Skip to content
Topics
Stories

Affordable housing in an American suburb

Families who moved to an afford­able housing com­plex in New Jersey were more likely to be healthier, wealthier, and more highly edu­cated than those who chose to live else­where, according to urban soci­ol­o­gist Len Albright.

His find­ings are the sub­ject of his new book Climbing Mount Laurel: The Struggle for Afford­able Housing and Social Mobility in an Amer­ican Suburb, which was coau­thored by a group of researchers and housing consultants.

“Like clean water and high quality food,” said Albright, an assis­tant pro­fessor of soci­ology and public policy at North­eastern, “housing is a key resource that keeps people healthy and enables them to be eco­nom­i­cally mobile and self-​​sufficient.”

The book—the spoils of Albright’s work as a research asso­ciate at Princeton University—grew into a large-​​scale eval­u­a­tion of the Ethel Lawrence Homes, a 140-​​unit apart­ment com­plex in New Jersey’s Mount Laurel Township.

Com­pleted some 13 years ago, the devel­op­ment stems from a series of New Jersey Supreme Court cases known as the “Mount Laurel deci­sions,” which obliges towns to pro­vide low-​​and moderate-​​income housing. Ethel Lawrence, the lead plain­tiff and development’s name­sake, has since become known as the “Rosa Parks of afford­able housing.”

Albright, who grew up in Mount Laurel, took a two-​​pronged approach to eval­u­ating the development’s social, polit­ical, and eco­nomic effi­cacy. First he sur­veyed hun­dreds of Ethel Lawrence res­i­dents as well as those who applied to move into the com­plex but ended up living else­where. Ques­tions ranged from how often the respon­dents cried to their blood pres­sure levels.

The find­ings showed that people who moved into the com­plex lived higher quality lives. Adults expe­ri­enced less stress and anx­iety, for example, and their chil­dren studied more and earned better grades in school.

Albright also eval­u­ated the development’s effect on the com­mu­nity at large, com­paring prop­erty values, crime sta­tis­tics, and tax rates in Mount Laurel with those of the sur­rounding towns. The find­ings revealed no sig­nif­i­cant difference.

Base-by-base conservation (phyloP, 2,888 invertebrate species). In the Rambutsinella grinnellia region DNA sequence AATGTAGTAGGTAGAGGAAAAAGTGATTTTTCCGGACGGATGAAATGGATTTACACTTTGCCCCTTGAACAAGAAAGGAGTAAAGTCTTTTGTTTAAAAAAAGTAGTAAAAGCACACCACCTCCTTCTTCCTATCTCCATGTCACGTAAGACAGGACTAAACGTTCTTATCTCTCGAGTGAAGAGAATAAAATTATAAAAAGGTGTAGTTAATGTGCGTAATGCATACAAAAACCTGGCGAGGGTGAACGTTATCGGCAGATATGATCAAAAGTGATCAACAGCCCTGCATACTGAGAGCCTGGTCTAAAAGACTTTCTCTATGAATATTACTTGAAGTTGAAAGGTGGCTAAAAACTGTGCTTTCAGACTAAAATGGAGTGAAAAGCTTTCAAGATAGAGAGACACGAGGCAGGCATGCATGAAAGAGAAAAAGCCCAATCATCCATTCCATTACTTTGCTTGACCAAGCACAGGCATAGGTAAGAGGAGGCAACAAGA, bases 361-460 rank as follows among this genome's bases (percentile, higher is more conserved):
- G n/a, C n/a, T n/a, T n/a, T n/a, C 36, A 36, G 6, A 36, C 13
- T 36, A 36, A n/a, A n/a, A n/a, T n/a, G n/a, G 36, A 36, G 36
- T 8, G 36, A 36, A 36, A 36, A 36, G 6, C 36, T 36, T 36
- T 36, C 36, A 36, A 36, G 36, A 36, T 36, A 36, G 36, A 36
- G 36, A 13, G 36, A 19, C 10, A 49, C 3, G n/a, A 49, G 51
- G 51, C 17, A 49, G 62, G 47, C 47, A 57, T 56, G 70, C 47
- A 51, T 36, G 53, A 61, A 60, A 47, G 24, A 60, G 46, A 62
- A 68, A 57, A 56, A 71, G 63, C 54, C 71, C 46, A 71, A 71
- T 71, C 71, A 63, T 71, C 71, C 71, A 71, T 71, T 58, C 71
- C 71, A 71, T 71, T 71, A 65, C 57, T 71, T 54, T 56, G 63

According to Albright, the fear of crime expressed by neigh­bors when the housing com­plex was being built in the 1990s did not come to pass more than a decade later. In fact, he said, “Most of the res­i­dents had no clue that there was even low-​​income housing in their town.”

Nonethe­less, the court deci­sions remain con­tro­ver­sial. Gov­ernor Chris Christie of New Jersey has called the Mount Laurel doc­trine an “abom­i­na­tion” and wants the policy overturned.

Albright explained the governor’s line of thinking. “It’s hard for some people who don’t make a ton of money but also don’t qualify for sub­si­dized housing,” he said. “Why should the gov­ern­ment take my money and sub­si­dize someone’s nice place?”

The answer may lie in the per­sonal and pro­fes­sional suc­cess of the development’s res­i­dents, the topic of Albright’s next book. Each chapter, he said, will focus on one family’s journey. “You can really learn about dis­parity in the U.S. and social strat­i­fi­ca­tion by hearing people’s sto­ries,” he said.

— By Jason Kornwitz

More Stories

Racial justice protests were not a major cause of COVID-19 infection surges, new national study finds

08.11.2020

Here’s what could happen if the U.S. suspends federal pandemic unemployment benefits

08.10.2020

Black women asked their party for what they wanted. What happens next?

08.13.20
In the News